Saturday, April 9, 2011

Learning from my Mistakes

Every great artist will admit that somewhere in their search for perfection they did make mistakes. The secret is not to dwell on it, but to learn and conquer.

During a recent project teaching people skills, I decided to develop a new clay body that will simplify the process. I wanted something that can be once fired, with colour included in the body and that would eliminate the glaze process, but still give the necessary sheen. I tried researching Soft Paste Porcelain, but could not track down much information, let alone any recipes. 

The next option I thought about was Egyptian paste. Looking at the drawbacks of making, handling and firing, I quickly dismissed the idea. Working with unskilled people with not a very high level of education, the attempt would have been too frustrating for me and them to turn it into a viable option.

The next thing I came across was something used in the 19th century to simulate marble, mostly used for figurines. I came across a recipe in an old book I found at a flea market many years ago, and decided to give it a try.

Working with the first test batch was very interesting. Although the body was very short, it had great green strength, which was definitely a plus point. I need to add something to increase the plasticity. During the firing process it dawned on me that with the high amount of fluxes, the temperature of 1150*C would be too high. The photograph at the top is the result, everything melted down and bloated totally. I am doing more test firings at lower temperatures, but will also experiment with other fluxes to come up with the perfect solution.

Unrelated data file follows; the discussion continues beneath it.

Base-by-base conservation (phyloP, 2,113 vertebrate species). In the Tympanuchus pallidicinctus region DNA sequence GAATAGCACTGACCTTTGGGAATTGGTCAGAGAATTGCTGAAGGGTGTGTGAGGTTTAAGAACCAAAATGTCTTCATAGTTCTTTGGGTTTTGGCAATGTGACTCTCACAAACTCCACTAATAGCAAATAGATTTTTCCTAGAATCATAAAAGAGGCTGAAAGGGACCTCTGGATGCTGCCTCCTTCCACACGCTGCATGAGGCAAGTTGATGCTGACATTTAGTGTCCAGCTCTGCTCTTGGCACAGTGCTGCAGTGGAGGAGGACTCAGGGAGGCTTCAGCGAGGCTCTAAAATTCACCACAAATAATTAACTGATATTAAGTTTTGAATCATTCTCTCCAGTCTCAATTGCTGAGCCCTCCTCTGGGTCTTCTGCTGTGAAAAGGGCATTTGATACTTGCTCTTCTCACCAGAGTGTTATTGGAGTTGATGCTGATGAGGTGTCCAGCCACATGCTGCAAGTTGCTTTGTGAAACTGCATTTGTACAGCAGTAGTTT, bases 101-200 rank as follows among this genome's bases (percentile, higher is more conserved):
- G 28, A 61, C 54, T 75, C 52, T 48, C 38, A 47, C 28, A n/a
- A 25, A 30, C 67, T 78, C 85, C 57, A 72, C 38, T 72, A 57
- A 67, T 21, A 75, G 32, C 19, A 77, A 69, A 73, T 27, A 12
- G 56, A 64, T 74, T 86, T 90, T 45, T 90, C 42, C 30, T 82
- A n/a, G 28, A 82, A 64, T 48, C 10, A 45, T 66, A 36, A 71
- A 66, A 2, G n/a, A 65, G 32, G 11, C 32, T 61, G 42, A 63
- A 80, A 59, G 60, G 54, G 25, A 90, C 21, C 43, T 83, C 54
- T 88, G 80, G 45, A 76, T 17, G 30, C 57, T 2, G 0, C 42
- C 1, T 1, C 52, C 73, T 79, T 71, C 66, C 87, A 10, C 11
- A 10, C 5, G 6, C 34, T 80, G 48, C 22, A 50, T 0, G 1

The next mistake I encountered was using platinum luster on an unglazed surface fired to a high temperature. What I envisaged as a bright matt silver colour, turned out to be a rather muted grey. Although not totally wasted,  I will not go this route again. The colour would be much better obtained from slips and engobes, as the price of the luster is too expensive to make it commercially viable.

So its back to the drawing board for me, even the smallest mundane pieces can stimulate your creativity, and hopefully great things will come from this

1 comment:

  1. Very interesting and well written. Thank you for sharing your `mistakes`! Greetings from Amsterdam.